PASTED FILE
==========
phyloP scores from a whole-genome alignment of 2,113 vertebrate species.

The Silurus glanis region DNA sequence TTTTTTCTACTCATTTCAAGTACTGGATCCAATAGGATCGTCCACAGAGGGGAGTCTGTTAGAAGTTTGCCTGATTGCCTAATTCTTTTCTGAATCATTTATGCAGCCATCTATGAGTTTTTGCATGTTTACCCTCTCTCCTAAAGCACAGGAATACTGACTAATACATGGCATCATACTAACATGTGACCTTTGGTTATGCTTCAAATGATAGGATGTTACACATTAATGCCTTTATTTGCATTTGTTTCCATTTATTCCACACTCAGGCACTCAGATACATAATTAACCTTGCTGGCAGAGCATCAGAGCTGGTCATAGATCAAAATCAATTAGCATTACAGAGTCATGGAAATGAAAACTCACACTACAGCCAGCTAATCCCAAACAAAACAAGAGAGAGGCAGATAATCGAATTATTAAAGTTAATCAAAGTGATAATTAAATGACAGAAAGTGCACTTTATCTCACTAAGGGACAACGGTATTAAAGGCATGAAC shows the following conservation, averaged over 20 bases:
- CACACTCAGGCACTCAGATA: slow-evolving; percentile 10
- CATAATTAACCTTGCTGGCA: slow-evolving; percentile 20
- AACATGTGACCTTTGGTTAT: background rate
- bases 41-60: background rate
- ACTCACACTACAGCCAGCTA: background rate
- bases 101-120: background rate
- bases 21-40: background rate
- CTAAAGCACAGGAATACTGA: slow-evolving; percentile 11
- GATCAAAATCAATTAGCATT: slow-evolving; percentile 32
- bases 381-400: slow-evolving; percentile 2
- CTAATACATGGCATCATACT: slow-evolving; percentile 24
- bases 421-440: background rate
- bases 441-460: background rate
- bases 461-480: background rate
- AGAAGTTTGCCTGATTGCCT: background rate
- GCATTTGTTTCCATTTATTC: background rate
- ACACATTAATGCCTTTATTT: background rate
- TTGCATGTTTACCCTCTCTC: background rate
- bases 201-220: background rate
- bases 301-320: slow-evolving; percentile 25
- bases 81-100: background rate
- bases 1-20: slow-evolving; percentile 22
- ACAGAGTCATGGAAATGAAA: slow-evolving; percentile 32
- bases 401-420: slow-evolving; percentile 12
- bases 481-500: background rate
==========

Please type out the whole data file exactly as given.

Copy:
phyloP scores from a whole-genome alignment of 2,113 vertebrate species.

The Silurus glanis region DNA sequence TTTTTTCTACTCATTTCAAGTACTGGATCCAATAGGATCGTCCACAGAGGGGAGTCTGTTAGAAGTTTGCCTGATTGCCTAATTCTTTTCTGAATCATTTATGCAGCCATCTATGAGTTTTTGCATGTTTACCCTCTCTCCTAAAGCACAGGAATACTGACTAATACATGGCATCATACTAACATGTGACCTTTGGTTATGCTTCAAATGATAGGATGTTACACATTAATGCCTTTATTTGCATTTGTTTCCATTTATTCCACACTCAGGCACTCAGATACATAATTAACCTTGCTGGCAGAGCATCAGAGCTGGTCATAGATCAAAATCAATTAGCATTACAGAGTCATGGAAATGAAAACTCACACTACAGCCAGCTAATCCCAAACAAAACAAGAGAGAGGCAGATAATCGAATTATTAAAGTTAATCAAAGTGATAATTAAATGACAGAAAGTGCACTTTATCTCACTAAGGGACAACGGTATTAAAGGCATGAAC shows the following conservation, averaged over 20 bases:
- CACACTCAGGCACTCAGATA: slow-evolving; percentile 10
- CATAATTAACCTTGCTGGCA: slow-evolving; percentile 20
- AACATGTGACCTTTGGTTAT: background rate
- bases 41-60: background rate
- ACTCACACTACAGCCAGCTA: background rate
- bases 101-120: background rate
- bases 21-40: background rate
- CTAAAGCACAGGAATACTGA: slow-evolving; percentile 11
- GATCAAAATCAATTAGCATT: slow-evolving; percentile 32
- bases 381-400: slow-evolving; percentile 2
- CTAATACATGGCATCATACT: slow-evolving; percentile 24
- bases 421-440: background rate
- bases 441-460: background rate
- bases 461-480: background rate
- AGAAGTTTGCCTGATTGCCT: background rate
- GCATTTGTTTCCATTTATTC: background rate
- ACACATTAATGCCTTTATTT: background rate
- TTGCATGTTTACCCTCTCTC: background rate
- bases 201-220: background rate
- bases 301-320: slow-evolving; percentile 25
- bases 81-100: background rate
- bases 1-20: slow-evolving; percentile 22
- ACAGAGTCATGGAAATGAAA: slow-evolving; percentile 32
- bases 401-420: slow-evolving; percentile 12
- bases 481-500: background rate